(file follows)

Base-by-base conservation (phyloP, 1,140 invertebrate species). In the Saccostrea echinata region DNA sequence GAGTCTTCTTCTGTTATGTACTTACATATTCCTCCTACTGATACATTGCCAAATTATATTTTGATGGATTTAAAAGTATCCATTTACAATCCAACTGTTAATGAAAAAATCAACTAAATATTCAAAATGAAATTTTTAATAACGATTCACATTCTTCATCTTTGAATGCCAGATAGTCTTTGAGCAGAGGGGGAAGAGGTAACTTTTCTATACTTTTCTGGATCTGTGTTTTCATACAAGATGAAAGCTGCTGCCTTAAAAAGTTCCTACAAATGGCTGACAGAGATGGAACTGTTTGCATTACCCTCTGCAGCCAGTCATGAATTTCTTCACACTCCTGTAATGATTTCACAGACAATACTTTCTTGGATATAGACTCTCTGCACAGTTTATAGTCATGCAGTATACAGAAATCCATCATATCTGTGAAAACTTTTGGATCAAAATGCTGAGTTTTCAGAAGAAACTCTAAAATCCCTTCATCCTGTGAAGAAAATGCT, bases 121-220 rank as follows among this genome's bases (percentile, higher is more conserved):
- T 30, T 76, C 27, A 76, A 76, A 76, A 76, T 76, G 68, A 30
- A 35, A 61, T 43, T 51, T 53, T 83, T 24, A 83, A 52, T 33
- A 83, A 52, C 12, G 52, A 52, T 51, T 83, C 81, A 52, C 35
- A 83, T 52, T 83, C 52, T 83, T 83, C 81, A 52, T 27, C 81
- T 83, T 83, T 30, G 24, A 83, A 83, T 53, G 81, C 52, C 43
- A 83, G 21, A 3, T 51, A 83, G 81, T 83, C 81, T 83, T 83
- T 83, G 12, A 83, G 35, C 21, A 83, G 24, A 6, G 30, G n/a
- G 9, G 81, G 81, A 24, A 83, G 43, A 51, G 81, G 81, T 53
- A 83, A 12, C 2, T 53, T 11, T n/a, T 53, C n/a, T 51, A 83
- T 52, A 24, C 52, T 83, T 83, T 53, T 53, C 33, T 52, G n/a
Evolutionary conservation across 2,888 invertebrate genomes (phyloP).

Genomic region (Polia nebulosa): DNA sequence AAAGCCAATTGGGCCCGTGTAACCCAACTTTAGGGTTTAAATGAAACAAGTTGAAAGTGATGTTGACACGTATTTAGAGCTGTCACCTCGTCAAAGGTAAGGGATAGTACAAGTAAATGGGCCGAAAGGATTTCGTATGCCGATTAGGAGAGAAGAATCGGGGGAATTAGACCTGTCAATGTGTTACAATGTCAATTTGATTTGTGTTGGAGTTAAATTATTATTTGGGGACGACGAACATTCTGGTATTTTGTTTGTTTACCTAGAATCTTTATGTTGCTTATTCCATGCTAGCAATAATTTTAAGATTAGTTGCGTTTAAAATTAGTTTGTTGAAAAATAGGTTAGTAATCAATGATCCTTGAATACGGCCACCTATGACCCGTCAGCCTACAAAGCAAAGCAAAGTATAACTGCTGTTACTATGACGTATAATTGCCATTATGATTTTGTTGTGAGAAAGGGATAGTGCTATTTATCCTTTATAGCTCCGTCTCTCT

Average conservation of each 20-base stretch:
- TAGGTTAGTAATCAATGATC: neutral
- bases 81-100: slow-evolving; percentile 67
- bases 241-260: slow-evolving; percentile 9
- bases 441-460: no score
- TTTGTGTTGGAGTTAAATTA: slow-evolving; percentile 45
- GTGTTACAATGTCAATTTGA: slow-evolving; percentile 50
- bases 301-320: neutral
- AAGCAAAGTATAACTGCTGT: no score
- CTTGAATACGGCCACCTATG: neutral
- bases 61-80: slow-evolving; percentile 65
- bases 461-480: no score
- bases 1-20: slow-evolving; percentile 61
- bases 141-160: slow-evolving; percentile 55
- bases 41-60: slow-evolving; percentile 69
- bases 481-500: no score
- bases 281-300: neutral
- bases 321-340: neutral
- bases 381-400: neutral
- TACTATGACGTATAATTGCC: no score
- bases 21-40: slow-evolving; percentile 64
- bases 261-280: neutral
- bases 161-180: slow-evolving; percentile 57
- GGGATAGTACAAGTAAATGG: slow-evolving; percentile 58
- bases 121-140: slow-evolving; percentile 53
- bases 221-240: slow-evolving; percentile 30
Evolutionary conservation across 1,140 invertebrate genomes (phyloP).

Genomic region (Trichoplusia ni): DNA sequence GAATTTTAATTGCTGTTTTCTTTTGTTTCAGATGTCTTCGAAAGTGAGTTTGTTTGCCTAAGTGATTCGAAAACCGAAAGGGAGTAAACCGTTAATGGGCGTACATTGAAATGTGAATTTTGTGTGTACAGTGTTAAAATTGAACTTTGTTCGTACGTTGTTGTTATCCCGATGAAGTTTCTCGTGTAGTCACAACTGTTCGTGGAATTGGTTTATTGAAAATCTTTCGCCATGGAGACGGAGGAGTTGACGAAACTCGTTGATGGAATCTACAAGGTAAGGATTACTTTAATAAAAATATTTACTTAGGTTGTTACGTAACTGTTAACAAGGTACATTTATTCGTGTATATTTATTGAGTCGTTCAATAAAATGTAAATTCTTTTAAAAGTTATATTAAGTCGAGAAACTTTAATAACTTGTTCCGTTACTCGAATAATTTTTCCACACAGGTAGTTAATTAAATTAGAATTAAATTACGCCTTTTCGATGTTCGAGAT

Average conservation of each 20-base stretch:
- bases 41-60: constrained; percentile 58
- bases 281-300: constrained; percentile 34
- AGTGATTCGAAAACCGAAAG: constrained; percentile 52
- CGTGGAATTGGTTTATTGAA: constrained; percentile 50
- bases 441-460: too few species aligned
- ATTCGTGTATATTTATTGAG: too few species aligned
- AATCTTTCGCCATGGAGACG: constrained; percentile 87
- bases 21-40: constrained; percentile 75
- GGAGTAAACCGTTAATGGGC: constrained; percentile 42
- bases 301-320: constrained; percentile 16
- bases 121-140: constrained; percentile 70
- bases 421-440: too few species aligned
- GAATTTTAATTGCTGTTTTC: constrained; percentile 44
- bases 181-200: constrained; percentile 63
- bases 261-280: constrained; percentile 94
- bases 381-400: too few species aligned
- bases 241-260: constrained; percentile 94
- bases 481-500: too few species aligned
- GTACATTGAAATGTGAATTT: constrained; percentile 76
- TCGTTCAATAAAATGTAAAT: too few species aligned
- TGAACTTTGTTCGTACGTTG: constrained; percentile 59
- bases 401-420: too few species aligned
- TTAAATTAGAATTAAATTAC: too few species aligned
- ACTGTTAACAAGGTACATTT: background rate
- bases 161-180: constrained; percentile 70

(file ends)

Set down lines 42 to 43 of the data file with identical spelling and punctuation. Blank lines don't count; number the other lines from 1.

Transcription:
Average conservation of each 20-base stretch:
- bases 41-60: constrained; percentile 58